I'll go more into the experience that is Irish ghosts when I talk about Ross Castle (brrr). Leap has had quite a history in terms of the paranormal. A bloody past, a lady of the house who tinkered around with calling forth things that she shouldn't have, and God knows what else, but Leap fits the criteria for a haunted place. We didn't have anything unusual happen during our 2004 visit, but the 2003 visit was more eventful. You can read Al's account of that first trip to Leap here.

More photos and info about Leap and our experiences are available here.

Tuesday, October 31, 2006

Today's the Day!

It's Halloween! Get your ghoul on!

Have a safe and happy Halloween everyone!

Sunday, October 29, 2006

In the Washington Times

Hey, we're in the Washington Times today!

Those types of articles are always so much fun to do.

Pry House Field Hospital Museum

Last night we investigated the Pry House Field Hospital Museum. On the grounds of the Antietam National Battlefield and operated by the National Park Service, we had the privilege of being able to investigate it as part of an annual event with WFRE radio. I'll just say that one of the radio staff truly got a taste of what rookie "step duty" is really like, lol. Thanks man, you were a trooper.

The Pry House, built in 1844 by Philip Pry, is a brick Federal-style house that sits on a hill overlooking the fields below. It was used by Gen. McClellan as his headquarters during the Battle of Antietam on September 17, 1862, the bloodiest day of the Civil War with over 20,000 casualties and injuries. Many of those injured soldiers were brought to the Pry barn, which was used as a field hospital until that December. Maj. Gen. Israel Richardson was mortally injured by a ball from a spherical case that struck him in his side. He died at the House on Nov. 3. It changed hands only about 2 times before being acquired by the NPS in 1974. The house was damaged by a fire in 1976 and restored to its 1862 layout and appearance.

Sightings associated with the house have been mostly the apparition of a woman in 19th c. clothing--seen by firefighters, and workers. The legend has always wondered if it was Mrs. Richardson, who tended to her dying husband, but the museum director's son saw her once and described it as looking like the woman in the picture downstairs--Mrs. Pry.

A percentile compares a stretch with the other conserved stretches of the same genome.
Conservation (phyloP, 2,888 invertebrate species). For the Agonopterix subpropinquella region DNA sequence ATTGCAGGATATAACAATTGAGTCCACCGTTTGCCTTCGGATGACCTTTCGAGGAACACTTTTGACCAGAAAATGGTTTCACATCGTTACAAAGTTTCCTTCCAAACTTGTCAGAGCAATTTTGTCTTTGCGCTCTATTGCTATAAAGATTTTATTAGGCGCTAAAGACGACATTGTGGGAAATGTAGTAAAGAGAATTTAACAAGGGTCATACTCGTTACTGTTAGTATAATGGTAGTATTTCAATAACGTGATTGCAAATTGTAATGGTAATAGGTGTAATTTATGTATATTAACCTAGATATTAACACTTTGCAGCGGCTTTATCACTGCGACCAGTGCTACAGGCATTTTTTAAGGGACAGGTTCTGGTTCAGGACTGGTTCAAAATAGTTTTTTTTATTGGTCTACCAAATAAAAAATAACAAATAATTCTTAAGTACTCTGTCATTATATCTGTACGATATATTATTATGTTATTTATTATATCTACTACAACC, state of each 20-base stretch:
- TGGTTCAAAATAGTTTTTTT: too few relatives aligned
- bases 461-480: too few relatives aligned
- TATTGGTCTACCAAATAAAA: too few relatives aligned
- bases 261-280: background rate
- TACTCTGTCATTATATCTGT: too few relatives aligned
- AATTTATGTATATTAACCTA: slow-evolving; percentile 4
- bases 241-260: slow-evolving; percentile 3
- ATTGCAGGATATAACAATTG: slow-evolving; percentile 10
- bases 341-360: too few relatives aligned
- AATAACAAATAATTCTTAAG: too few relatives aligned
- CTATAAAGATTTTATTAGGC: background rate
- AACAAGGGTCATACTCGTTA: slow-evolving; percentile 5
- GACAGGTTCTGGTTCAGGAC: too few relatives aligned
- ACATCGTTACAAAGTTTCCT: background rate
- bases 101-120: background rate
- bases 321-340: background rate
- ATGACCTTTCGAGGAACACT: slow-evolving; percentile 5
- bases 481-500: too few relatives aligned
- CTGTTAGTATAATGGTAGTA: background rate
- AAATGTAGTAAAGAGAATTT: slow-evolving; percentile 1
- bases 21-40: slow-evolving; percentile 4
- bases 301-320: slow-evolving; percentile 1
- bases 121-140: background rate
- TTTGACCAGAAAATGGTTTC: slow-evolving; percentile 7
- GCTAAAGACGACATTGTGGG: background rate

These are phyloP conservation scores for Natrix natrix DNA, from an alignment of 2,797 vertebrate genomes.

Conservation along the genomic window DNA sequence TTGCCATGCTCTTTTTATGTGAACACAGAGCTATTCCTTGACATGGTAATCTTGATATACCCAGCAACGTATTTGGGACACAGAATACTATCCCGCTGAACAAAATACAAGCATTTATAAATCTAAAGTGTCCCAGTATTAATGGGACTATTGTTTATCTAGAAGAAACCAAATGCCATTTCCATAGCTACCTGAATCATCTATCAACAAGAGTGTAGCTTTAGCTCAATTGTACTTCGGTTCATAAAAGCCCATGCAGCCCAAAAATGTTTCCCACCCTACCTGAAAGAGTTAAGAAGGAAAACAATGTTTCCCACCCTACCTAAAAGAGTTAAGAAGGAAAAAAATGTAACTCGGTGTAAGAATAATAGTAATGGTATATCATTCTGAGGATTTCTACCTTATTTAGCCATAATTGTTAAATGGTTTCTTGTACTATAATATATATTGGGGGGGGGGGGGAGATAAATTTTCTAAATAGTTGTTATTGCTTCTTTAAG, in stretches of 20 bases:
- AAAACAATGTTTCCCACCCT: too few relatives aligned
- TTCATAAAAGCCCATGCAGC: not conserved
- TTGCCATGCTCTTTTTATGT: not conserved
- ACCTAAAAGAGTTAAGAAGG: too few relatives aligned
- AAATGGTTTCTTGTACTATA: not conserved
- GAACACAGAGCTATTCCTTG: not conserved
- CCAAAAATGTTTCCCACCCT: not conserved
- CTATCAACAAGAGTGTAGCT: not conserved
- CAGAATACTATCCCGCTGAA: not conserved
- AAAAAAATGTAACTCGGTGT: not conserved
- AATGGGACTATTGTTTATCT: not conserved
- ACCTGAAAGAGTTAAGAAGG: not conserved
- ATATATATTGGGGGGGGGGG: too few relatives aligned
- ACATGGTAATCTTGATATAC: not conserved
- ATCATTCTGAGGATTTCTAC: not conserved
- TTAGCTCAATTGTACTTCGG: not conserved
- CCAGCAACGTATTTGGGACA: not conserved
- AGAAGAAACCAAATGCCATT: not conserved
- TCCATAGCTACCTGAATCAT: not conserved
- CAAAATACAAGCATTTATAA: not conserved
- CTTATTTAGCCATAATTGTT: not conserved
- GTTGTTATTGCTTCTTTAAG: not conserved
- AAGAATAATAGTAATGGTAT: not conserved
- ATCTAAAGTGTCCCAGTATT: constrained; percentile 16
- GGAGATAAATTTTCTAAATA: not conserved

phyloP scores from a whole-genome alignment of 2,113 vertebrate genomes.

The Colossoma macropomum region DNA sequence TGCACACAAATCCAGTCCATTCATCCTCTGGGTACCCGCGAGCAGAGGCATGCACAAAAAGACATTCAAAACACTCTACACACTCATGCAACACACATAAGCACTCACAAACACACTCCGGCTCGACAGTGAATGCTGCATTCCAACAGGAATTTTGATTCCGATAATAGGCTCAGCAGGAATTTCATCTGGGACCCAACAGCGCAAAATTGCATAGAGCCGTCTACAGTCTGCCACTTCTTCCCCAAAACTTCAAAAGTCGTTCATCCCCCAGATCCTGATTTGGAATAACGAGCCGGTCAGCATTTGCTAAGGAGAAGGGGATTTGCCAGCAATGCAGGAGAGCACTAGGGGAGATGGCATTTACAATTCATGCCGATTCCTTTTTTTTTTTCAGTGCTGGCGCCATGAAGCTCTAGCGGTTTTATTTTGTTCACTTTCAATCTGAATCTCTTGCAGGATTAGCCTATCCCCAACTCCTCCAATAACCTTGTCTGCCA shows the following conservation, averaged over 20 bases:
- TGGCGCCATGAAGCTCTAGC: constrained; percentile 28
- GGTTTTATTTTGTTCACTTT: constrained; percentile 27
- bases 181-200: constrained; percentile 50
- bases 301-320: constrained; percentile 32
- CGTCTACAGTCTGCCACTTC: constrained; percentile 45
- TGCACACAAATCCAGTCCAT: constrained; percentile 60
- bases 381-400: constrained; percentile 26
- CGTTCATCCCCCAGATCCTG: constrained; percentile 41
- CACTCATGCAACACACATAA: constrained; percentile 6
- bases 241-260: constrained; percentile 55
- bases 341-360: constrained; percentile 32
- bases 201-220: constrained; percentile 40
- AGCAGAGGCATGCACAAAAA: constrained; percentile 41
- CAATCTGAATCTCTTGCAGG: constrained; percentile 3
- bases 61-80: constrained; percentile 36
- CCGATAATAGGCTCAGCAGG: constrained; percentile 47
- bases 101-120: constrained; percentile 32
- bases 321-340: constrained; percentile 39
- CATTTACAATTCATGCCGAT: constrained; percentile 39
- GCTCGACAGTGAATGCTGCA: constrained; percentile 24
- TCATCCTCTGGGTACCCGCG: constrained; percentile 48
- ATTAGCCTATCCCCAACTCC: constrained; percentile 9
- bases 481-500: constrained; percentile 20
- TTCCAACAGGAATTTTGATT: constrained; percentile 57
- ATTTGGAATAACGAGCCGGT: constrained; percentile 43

I can tell you one thing though...I have never been at a location that made me feel as off-balance, out of breath, woozy, and dizzy as that one. I usually get "symptoms" at haunted locations, such as lightheadedness and that stuffy, "thick" feeling. I felt "off" the whole time and didn't feel okay again until after we left.

The Pry House is a fantastic museum to find out more about Civil War field hospitals. I was in the dark reading the displays with my flashlight and they were pretty fascinating. Medical care concepts we're familiar with now such as triage came about as a result of the Civil War.

When working at historic sites, you have to be very careful of the objects within, as many are priceless, and know what can/can not be photographed (artifacts, office equipment...). You also have to respect any restrictions, such as no-go areas, and the location itself--as you do not want to damage it in any way. Historical site cases are always such an honor to be able to do, and for a history-lover like me? Pure bliss.

Saturday, October 28, 2006

History Reports

One of the things that I do before I go on investigation is prepare a history report. It's literally the history of the location with any supporting info about it. I also write any questions that I have that the information has made me ask. Those questions are the things that I try to figure out or ask the owners/caretakers while there. At the last one, a historical society rep was there, which was fantastic. Not only was she able to answer all of my questions, but was able to provide me with other info as well.

I also document the legends or hauntings associated with the house as well. Once again, separating fact from fiction. You'll find that you can debunk a legend sheerly upon the impossibility of it historically.

I think that I'm also going to start a construction era-specific checklist of things to look for in particular-style buildings (Italianate, Georgian, Victorian, etc.), since the other thing that I do while there is to check out the walls, floors and the way the house was built/renovated. It might make my life a little easier. Construction tells a lot--as in , was it slave-built? Were there original features such as ovens or coal hatches that are no longer there? It's like having a piece of a much bigger puzzle.